## Wednesday 5 October 2022

### As to the American usage, taking a billion to mean a thousand million and running the subsequent names by thousands, it should be said that this is due in part to French influence after the Revolutionary War, although our earliest native American arithmetic, the Greenwood book of 1729, gave the billion as 109, the trillion as 1012, and so on. Names for large numbers were the fashion in early days, Pike’s well-known arithmetic (1788), for example, proceeding to duodecillions before taking up addition.

Decillion occurs in English in 1847.

Centillionen is found in German in 1740 in Biblischer Geographus by Johann J. Schmidt: “Was wirds nun helfen, die Zahlen so zu häufen, daß man sie mit Centillionen aussprechen könnte; wer wird denn einen Verstand hergeben, der sie begreift?”

Centilion (spelled this way) is found in English in 1754 in The Gentleman’s Magazine.

Centillion is found in English in 1863 in The Normal: or, Methods of Teaching the Common Branches, Orthoepy, Orthography, Grammar, Geography, Arithmetic and Elocution by Alfred Holbrook
In Many South Asian numbering system, 10^9 is known as 100 crore or 1 arab.  in Japanese 10,000 is a common base, and above this they normally use
10,000: ichi-man 「1万」
100,000: juu-man 「10万」
1,000,000: hyaku-man (one million) 「100万」
10,000,000: issen-man 「1000万」.

### *(Wikipedia, Jeff Miller, PB notes)

Chaos Although the ideas of chaos theory as we know it today have been actively studied at some level for most of the 20th century, the word as a mathematical term dates only from an article in American Mathematical Monthly in 1975, "Period Three Implies Chaos". The Greek root khaox was for an empty space. This meaning still persists in archaic usage where it refers to a canyon or abyss. The evolution of the word to mean disorder seems to come from reference to the time before God created the universe. The empty space was with out order and the creation filled the emptiness and created order.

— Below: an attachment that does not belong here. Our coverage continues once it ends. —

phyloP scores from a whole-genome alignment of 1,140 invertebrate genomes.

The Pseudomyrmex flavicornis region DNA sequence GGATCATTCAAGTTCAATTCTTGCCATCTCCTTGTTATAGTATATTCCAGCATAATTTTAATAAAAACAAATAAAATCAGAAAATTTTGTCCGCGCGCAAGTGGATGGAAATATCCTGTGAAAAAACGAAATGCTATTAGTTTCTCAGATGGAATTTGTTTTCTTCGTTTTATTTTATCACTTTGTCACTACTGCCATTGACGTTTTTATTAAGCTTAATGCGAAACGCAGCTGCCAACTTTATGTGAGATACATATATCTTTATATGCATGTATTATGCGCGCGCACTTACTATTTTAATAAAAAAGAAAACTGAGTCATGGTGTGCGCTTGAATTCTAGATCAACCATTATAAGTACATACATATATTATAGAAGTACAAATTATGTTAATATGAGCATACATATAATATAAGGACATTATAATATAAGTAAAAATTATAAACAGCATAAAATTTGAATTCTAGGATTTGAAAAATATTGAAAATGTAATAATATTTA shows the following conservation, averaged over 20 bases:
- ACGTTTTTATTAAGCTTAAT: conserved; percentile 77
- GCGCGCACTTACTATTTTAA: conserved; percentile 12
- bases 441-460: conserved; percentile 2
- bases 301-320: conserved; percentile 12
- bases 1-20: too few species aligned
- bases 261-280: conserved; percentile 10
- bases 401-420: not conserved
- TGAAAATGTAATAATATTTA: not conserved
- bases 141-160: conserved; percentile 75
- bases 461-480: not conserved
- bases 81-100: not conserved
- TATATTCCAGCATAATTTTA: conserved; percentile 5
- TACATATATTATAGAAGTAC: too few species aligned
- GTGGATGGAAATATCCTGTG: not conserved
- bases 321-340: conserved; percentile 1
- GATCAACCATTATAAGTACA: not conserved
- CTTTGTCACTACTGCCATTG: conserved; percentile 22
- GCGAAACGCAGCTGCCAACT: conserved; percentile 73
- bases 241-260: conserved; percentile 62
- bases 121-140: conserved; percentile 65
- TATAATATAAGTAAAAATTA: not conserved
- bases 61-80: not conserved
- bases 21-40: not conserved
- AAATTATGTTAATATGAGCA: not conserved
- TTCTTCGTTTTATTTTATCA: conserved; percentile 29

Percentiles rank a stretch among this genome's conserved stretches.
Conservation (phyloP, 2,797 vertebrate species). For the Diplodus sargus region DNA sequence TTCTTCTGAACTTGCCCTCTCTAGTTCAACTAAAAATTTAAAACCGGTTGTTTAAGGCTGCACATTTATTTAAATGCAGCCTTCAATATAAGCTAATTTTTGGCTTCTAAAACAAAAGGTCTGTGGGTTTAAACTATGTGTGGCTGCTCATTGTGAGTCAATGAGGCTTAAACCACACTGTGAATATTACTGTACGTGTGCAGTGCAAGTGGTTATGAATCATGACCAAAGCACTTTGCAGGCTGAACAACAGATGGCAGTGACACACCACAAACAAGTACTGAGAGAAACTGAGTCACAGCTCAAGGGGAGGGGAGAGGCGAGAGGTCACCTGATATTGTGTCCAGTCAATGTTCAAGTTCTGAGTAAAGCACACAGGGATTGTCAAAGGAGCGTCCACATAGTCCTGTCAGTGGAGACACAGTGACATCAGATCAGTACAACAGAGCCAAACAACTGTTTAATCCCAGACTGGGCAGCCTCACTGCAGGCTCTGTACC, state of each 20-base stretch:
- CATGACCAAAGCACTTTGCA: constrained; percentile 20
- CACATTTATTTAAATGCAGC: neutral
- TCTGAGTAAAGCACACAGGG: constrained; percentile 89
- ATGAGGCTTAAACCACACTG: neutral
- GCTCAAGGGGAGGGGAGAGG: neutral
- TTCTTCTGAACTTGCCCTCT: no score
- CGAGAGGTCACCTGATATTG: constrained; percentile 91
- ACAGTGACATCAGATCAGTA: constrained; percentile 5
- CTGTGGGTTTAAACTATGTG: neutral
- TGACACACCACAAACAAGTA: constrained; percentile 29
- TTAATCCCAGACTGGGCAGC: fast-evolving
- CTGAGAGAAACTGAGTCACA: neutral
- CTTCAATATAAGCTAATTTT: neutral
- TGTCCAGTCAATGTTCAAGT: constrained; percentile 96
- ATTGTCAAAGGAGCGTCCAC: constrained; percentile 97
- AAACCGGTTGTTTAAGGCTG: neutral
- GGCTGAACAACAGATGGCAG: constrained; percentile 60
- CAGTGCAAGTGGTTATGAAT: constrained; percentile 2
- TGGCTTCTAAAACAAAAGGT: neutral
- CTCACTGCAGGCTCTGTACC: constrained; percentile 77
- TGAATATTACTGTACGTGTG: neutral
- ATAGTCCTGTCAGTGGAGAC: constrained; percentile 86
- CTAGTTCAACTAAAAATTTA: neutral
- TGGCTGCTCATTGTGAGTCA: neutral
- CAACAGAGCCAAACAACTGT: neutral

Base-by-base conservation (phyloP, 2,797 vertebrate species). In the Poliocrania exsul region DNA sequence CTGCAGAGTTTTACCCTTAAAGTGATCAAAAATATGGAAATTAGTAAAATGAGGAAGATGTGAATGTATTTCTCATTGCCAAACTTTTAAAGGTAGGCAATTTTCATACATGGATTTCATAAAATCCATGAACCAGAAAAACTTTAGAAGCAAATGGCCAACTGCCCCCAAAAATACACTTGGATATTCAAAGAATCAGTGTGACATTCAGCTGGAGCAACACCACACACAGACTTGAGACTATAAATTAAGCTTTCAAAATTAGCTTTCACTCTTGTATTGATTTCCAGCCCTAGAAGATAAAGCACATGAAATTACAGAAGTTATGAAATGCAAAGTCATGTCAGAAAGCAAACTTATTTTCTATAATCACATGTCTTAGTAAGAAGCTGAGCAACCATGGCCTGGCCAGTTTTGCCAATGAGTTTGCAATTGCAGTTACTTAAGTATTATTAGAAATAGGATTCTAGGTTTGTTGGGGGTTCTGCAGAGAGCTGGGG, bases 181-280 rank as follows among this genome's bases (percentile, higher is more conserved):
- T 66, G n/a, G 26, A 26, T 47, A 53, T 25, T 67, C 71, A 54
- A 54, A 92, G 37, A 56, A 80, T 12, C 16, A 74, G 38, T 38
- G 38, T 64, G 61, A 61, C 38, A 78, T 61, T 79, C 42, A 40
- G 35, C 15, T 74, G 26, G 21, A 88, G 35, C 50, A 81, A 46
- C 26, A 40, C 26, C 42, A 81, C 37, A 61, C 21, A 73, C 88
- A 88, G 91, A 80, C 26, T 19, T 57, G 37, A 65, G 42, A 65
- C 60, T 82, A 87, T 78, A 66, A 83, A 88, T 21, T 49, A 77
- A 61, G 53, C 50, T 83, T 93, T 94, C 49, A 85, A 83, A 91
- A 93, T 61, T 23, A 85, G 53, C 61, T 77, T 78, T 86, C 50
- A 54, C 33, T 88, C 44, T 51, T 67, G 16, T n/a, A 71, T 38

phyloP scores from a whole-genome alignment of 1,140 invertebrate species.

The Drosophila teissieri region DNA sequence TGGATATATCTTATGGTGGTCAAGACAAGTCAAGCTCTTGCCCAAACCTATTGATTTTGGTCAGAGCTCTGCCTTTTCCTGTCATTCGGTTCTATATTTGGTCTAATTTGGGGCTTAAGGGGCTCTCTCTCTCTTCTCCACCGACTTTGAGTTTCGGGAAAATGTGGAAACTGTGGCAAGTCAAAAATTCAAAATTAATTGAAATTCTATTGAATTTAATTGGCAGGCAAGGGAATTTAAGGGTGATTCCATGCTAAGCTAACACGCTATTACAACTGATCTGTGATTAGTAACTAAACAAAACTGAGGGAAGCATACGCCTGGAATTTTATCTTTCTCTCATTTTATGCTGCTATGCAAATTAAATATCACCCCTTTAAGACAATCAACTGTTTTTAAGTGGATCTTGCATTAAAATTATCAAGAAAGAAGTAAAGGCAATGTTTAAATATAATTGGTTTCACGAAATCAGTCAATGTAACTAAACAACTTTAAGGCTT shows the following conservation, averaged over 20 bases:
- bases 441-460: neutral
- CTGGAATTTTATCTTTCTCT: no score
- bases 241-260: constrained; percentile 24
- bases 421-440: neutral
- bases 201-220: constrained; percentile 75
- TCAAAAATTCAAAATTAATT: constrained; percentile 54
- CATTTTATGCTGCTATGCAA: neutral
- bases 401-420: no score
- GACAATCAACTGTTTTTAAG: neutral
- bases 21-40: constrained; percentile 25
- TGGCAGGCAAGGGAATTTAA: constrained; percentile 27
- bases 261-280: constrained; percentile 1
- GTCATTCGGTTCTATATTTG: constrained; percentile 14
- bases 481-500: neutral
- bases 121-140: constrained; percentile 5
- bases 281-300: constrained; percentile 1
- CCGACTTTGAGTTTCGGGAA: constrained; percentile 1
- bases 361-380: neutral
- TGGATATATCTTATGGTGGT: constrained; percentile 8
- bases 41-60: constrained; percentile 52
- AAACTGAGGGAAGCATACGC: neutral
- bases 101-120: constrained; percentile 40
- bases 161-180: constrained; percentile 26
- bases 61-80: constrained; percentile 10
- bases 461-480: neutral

more common form of the word exists today, but few people are aware of the connection. At the start of the 17th century, a Flemish scientist named Jan Baptist van Helmont was studying the bubbles that rise when fruit juice was allowed to stand. These strange vapors, without shape or form, reminded him of the Greek idea of Chaos, so he called them by the Germanic (Flemish is a dialect of German) spelling of chaos, gas.

The physical objects formed out of the void were called the cosmos, the Greeks word for orderly or well formed. Today we often hear people refer to the Universe as the cosmos. When Robert Milliken, the American physicist, sought a term for the radiation that seemed to be coming from everywhere in the universe (the cosmos) he suggested the name Cosmic Rays . Today the word cosmos also remains as the root of words like cosmopolitan and cosmetics.